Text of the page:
6 & 7
Open Source Program Manager | Comcast
She has worked in many diverse roles within the tech industry in positions ranging from operations engineering, system administration, customer service, and network operations. She is an open source contributor and actively supports and advocates for several open source communities such as the Linux Foundation, Apache, and OpenStack. From 2014-2017, she was nominated to serve as a member of the OpenStack User Committee by the existing board members, becoming the first woman to serve on OpenStack's UC. She was also a core contributor to the OpenStack docs project and currently sits on the Editorial Advisory Board for OpenStack Superuser Magazine. Shilla also served on the board of the OpenStack Innovation Center (OSIC) from 2015-2017, where she helped the community develop and test code at scale. She formed the OpenStack Northern Virginia meetup group which has over 650 members and is currently an OpenStack ambassador for the East Coast of the United States.
Most recently, Shilla started the Philadelphia Prometheus meetup group, and is helping with a series of internal Kubernetes training workshops at Comcast. She has authored several blog posts on open source technology and has spoken about cloud operations, diversity, and open source community building at many technology conferences around the globe. Outside of the world of open source, she enjoys music, traveling, outdoor activities, and art. Shilla is based in Philadelphia, Pennsylvania.
Do you find yourself wondering if your open source community is growing? Do you have questions about what metrics and visualizations will produce the biggest impact in your organization? If so, this session is for you.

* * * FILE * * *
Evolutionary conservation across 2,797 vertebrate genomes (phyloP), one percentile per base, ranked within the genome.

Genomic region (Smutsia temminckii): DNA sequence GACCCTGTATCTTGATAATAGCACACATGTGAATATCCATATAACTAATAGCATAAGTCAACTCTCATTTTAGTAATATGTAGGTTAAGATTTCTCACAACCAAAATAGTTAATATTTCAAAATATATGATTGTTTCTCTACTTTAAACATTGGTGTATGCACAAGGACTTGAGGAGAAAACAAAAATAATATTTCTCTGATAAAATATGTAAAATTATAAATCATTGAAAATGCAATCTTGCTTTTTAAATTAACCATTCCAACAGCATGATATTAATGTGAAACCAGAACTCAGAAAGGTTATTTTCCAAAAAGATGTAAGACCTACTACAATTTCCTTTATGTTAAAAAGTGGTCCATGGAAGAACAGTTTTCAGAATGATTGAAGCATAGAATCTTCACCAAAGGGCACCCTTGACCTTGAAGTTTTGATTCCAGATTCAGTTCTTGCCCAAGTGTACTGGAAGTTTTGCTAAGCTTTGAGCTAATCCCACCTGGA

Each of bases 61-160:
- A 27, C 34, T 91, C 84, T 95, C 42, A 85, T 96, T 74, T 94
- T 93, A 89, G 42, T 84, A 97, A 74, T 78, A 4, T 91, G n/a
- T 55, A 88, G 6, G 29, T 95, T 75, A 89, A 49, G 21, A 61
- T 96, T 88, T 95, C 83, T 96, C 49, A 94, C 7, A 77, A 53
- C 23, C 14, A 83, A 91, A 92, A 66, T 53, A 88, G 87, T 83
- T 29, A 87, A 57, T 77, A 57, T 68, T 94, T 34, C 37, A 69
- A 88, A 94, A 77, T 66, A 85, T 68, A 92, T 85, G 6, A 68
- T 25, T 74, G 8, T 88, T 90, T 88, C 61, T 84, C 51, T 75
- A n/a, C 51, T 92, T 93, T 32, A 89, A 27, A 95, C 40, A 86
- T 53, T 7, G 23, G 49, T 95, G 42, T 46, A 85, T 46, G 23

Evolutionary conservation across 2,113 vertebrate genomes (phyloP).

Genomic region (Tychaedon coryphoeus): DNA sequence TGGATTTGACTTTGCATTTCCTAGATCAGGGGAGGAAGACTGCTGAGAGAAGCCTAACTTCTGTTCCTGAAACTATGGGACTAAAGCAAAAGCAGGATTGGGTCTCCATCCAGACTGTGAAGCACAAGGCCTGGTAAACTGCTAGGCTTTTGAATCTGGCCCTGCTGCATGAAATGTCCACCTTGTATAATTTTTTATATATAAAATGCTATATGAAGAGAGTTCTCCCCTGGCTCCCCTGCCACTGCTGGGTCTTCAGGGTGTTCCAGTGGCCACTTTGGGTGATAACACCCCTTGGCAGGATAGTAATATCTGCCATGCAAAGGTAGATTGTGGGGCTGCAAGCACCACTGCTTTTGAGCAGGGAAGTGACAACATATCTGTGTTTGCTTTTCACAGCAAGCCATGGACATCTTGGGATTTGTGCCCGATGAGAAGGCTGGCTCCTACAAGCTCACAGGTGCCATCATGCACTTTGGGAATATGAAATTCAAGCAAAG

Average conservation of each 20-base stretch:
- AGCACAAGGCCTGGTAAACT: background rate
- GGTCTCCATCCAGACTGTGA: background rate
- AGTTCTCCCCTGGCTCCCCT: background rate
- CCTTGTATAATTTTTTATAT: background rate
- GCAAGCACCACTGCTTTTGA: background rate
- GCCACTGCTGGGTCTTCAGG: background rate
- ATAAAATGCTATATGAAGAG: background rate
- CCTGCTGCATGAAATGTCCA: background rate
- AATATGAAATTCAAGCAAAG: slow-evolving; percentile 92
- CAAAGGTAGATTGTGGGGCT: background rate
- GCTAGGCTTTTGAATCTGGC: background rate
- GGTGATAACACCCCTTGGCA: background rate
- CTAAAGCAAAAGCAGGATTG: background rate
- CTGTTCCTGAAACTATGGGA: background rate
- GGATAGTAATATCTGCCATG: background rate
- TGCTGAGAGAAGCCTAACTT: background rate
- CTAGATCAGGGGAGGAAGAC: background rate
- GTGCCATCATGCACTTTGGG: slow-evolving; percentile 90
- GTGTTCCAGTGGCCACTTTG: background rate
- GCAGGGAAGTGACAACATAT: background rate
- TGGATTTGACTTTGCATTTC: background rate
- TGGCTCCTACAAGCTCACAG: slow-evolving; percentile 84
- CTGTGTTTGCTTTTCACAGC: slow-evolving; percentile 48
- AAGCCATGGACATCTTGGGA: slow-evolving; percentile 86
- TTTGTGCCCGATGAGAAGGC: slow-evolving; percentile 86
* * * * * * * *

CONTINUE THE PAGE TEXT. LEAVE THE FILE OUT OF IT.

Like many open source communities, there are different community infrastructures at Indeed and at Comcast. In this presentation, Alison Yu, Indeed, and Shilla Saebi, Comcast, will go over the state of the communities they manage, and introduce metrics that can help provide a multi-faceted view of your open source program and community.
It can be hard to get the full picture of what’s happening in the community. The more data we have, the better equipped we are to update our community strategy. Tracking metrics are a great way to point out strengths, weaknesses, and eliminate any obstacles that may come up.
Now the mighty question: What metrics should we be tracking?
Tracking only upstream contributions can be an easy metric to focus on, but doesn’t necessarily provide the complete picture. You may be asking yourself, how do I get a sense of the community’s activity and growth? No two communities are the same – if they were, that wouldn’t be as fun either. Join Alison and Shilla as they discuss what metrics you should be measuring, how to define success, gain support from leadership, and how to demonstrate effectiveness in your organization.